In addition to new details surrounding the game’s soon-to-be-expansive take on the franchise mythos, details surrounding the game’s other modes have been made public as well. Survival Mode – something sorely missed from recent entries in the series – will be making a long-awaited return, and will give skilled players the opportunity to unlock various character colors by battling wave after wave of opponents under various restrictions. In what is a first for the series, players will have the opportunity to buff their characters by sacrificing points earned during each match. The game’s network modes have been expanded this time around as well. In addition to the usual casual and ranked matches and a new league feature (enabling built-in rankings for the strongest online warriors), Capcom will also provide an easy way to view rival data/battle stats and battles in progress via a global heat map. Of course, both tutorial and training modes are also included — each with a brand new set of features that make picking up and practicing Street Fighter as painless as possible.
Indeed, the goal behind Street Fighter V was to redefine combat in a way that proves non-intimidating to new fans of the series while at the same time. Ono specifically stated this goal as a “reset” of the franchise — a word that has left some long-time franchise fans feeling more than a little salty. In revamping the combat system and removing features that centered around complex setups and FADC-related shenanigans, what the team at Capcom has crafted is a fighting game centered on basic combos, space control, and “footsies”. Combined with the anemic initial roster of 16 fighters (with some veterans, like Sagat and Blanka, sorely missing from the roster), and the franchise’s new console and PC exclusivity leaving a chunk of dedicated players out in the cold, the new game is considered a tough sell for some fans.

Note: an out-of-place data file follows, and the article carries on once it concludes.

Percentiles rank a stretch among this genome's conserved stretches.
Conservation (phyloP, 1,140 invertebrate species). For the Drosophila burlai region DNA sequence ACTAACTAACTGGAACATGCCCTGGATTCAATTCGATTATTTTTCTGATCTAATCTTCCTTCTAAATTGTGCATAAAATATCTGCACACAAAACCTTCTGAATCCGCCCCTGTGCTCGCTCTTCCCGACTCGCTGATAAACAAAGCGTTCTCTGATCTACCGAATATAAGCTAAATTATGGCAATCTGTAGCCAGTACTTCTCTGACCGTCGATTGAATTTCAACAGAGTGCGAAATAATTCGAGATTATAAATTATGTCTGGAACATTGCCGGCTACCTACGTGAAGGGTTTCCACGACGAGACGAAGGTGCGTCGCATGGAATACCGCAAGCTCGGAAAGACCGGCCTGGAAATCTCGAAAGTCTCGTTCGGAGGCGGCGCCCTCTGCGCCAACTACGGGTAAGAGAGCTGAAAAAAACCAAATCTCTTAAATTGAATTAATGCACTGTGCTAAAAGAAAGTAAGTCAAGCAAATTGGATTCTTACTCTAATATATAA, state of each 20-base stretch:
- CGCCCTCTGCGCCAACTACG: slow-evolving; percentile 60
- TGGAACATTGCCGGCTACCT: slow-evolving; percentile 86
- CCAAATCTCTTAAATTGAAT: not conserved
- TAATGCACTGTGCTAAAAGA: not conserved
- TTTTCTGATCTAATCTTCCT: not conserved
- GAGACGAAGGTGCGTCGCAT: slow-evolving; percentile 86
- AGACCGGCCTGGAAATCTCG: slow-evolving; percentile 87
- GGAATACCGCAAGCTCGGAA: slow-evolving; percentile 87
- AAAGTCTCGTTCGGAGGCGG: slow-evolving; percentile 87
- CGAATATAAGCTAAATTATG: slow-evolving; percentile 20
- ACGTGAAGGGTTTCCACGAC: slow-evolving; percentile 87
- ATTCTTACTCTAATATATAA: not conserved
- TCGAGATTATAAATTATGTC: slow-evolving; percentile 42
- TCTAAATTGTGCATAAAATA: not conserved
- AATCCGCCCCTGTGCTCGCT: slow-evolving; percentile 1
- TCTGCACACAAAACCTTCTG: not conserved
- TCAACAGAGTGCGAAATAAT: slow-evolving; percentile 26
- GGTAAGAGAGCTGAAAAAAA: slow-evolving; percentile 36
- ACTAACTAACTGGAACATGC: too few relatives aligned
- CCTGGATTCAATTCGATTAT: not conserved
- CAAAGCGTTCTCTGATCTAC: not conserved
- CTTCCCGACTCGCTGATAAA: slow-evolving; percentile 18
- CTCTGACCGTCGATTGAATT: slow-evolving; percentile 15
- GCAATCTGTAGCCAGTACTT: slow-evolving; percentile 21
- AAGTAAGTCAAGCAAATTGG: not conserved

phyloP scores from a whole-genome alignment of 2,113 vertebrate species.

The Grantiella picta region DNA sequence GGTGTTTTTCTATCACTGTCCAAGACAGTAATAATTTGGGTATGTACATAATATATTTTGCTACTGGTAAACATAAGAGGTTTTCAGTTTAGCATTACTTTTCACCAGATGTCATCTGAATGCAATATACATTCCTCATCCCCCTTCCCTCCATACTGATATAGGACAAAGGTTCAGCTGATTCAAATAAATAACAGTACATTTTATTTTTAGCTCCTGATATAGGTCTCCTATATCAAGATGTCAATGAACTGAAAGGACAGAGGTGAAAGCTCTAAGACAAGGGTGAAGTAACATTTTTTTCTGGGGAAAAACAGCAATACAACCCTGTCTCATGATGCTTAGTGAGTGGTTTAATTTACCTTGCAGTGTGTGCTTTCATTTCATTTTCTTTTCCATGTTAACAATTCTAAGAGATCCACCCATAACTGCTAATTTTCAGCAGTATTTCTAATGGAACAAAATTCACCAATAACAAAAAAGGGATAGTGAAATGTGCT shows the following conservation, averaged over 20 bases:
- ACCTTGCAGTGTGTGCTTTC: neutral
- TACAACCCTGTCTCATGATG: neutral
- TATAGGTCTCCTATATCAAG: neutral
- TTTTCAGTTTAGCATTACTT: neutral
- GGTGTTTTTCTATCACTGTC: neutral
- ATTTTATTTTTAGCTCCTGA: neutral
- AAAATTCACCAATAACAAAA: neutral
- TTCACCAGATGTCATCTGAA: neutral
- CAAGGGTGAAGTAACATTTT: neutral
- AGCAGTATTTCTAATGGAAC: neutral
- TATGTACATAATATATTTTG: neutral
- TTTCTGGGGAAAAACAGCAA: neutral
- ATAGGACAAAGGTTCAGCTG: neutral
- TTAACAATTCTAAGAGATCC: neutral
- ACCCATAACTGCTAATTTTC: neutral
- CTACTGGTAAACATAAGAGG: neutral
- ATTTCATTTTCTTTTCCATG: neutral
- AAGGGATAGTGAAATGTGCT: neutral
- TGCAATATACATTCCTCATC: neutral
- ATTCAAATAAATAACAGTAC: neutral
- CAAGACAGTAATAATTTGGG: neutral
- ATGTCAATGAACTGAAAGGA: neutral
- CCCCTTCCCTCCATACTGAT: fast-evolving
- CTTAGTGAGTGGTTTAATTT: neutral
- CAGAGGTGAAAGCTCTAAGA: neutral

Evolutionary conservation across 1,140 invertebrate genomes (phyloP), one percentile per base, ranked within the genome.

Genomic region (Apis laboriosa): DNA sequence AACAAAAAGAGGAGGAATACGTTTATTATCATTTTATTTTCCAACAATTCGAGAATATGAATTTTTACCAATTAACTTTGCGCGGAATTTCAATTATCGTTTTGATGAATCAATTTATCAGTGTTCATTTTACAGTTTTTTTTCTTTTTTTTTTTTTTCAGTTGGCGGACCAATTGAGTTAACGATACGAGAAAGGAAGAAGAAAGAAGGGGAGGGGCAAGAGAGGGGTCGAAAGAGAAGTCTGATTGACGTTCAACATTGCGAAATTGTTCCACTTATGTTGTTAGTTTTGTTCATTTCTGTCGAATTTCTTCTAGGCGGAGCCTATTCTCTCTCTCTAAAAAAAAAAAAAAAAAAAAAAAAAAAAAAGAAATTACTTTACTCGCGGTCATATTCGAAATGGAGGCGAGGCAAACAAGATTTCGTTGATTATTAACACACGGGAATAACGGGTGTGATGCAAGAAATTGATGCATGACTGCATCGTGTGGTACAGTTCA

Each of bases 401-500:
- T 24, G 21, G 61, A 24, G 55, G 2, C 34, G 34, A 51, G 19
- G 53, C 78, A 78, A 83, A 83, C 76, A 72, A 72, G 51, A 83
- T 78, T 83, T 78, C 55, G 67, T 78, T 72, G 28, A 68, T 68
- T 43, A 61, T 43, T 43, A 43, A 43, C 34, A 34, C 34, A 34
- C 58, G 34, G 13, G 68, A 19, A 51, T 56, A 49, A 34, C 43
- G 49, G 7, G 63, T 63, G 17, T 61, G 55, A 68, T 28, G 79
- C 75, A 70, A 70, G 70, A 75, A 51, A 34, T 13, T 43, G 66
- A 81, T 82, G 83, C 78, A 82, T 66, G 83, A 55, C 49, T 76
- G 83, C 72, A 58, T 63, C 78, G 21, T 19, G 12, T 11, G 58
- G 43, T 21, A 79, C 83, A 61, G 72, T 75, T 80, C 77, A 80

Adding fuel to this fire was last week’s announcements regarding the Evolution Championship Series — the world’s largest open fighting game event. This year’s tournament lineup has a gaping hole this year: Ultra Street Fighter IV will not be an official EVO game, with its successor taking the headlining spot. Given the state of the fighting game community, EVO sees this as a way to avoid splitting the community and avoiding competitor overlap, as well as providing more attention for the 2016 Capcom Cup (for which SFV will be the only competitive title). Despite the controversy, EVO will be bigger than ever this year, taking its final matches into the Mandalay Bay Sports Arena in Las Vegas this summer.
For the fans of Street Fighter who are disappointed at what SFV’s new features have to offer, all hope is not lost. Like Street Fighter IV, the game will continue to evolve over the next year and beyond, introducing new characters, stages, mechanics, and modes. The original Street Fighter IV is a shadow of the game Ultra has become, but it took a long time and several revisions in order to get there. Change won’t happen overnight, but you can be certain that Capcom is listening. Case in point: the game’s beta tests over the last several months.
Is Capcom done revealing what’s in store for the fighting game community when Street Fighter V hits PC and PlayStation 4 on February 16th? It’s anybody’s guess — but one thing’s for certain: if Street Fighter IV’s evolution is any indication, we’re in for one hell of a ride…